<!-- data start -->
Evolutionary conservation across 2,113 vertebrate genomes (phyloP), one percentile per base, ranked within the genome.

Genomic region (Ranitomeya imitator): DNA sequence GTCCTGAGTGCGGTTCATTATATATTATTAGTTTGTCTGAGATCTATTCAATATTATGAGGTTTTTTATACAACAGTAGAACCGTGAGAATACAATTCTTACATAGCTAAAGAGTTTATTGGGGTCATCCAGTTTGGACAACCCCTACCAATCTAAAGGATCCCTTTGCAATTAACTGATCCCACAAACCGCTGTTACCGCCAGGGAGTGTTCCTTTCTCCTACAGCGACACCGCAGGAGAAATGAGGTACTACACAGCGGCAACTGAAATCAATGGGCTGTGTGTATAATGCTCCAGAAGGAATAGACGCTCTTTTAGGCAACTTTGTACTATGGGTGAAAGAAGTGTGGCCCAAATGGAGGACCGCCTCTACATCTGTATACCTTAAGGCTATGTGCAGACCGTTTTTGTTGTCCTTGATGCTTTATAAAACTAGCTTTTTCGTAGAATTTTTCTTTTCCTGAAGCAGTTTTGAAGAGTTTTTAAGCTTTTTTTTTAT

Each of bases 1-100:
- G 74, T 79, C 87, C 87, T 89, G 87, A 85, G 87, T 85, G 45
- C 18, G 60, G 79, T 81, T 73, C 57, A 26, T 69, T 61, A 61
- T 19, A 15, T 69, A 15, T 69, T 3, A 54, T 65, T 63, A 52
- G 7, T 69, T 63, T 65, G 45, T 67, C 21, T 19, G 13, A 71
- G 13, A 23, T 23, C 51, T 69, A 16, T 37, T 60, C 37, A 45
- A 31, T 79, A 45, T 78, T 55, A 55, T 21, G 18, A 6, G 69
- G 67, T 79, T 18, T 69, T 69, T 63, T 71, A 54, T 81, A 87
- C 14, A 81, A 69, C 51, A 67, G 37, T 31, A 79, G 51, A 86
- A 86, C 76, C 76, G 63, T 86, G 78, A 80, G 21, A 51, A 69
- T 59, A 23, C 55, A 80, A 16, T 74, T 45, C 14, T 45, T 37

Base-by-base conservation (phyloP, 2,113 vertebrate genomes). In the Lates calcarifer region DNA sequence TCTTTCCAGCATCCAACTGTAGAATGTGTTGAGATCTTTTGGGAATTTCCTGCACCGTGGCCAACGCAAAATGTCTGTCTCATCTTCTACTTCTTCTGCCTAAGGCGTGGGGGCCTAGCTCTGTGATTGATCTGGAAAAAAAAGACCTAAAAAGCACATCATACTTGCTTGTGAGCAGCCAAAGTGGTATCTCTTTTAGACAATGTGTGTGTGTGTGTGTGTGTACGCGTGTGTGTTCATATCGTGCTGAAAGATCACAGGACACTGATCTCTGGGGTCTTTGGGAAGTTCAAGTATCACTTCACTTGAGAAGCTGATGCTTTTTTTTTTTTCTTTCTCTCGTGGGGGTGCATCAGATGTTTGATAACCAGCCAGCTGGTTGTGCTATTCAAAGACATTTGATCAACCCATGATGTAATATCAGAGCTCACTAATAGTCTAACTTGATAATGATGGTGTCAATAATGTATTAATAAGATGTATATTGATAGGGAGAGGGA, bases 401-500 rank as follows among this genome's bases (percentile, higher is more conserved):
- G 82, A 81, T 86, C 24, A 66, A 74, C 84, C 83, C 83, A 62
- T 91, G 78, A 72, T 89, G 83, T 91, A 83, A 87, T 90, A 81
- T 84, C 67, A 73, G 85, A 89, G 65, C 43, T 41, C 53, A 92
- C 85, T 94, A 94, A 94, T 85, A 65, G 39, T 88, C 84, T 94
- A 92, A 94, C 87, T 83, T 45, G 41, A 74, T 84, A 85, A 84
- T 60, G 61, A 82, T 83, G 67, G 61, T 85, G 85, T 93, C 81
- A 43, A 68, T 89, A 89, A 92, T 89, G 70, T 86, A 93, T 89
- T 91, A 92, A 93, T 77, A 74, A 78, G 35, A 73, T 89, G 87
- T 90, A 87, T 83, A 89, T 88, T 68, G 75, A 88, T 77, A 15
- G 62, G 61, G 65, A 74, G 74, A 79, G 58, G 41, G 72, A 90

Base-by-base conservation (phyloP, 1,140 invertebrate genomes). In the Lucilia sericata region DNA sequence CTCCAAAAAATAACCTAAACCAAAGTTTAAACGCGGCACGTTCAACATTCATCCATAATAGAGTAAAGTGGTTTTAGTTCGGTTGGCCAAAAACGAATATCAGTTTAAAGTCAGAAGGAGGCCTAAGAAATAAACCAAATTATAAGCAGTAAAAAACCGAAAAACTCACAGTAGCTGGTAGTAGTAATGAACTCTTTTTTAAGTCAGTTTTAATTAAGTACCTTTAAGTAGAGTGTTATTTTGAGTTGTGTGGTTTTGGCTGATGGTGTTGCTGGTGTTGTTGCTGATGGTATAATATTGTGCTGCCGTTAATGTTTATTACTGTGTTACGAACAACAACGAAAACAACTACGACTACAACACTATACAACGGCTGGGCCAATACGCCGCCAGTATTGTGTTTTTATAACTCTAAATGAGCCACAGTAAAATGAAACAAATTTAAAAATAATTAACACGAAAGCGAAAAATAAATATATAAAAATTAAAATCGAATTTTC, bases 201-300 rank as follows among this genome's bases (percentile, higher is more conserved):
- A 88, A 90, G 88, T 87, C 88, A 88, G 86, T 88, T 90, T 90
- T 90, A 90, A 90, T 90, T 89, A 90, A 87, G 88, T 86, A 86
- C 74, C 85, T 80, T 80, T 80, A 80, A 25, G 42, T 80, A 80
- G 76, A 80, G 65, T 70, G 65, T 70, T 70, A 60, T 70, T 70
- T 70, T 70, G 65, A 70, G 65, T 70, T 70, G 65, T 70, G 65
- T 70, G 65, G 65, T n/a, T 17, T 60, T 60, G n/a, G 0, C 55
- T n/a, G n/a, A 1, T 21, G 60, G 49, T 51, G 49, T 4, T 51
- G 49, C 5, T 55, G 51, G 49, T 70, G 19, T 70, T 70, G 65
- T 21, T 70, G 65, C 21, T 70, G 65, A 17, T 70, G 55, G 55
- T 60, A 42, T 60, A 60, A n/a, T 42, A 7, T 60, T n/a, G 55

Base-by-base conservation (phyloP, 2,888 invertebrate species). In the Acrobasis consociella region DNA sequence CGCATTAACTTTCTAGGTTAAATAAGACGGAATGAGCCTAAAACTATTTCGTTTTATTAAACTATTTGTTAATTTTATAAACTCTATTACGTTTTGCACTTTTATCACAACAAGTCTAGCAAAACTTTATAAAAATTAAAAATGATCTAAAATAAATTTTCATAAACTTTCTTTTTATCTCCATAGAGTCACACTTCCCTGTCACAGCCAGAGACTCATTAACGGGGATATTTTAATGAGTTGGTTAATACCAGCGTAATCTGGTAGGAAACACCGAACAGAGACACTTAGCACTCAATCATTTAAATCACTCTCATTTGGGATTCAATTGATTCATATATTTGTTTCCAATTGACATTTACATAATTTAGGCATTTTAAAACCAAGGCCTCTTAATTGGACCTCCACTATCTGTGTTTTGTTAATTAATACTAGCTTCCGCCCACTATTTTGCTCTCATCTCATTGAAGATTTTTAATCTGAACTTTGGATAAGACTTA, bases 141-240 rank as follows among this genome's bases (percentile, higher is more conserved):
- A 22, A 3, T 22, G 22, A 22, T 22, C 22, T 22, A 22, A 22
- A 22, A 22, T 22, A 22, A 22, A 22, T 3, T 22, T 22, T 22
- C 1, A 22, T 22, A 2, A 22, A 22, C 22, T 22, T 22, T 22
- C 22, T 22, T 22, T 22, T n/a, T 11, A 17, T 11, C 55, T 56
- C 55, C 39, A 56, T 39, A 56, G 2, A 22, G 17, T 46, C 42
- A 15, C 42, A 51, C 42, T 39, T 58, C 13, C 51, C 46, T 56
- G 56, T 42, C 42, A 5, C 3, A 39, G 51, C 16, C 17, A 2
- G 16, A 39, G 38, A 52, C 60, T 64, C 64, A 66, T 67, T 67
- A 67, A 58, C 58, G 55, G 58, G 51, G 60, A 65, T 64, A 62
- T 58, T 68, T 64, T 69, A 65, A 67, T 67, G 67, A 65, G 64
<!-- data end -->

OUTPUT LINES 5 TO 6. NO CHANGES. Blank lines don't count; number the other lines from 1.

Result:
- C 18, G 60, G 79, T 81, T 73, C 57, A 26, T 69, T 61, A 61
- T 19, A 15, T 69, A 15, T 69, T 3, A 54, T 65, T 63, A 52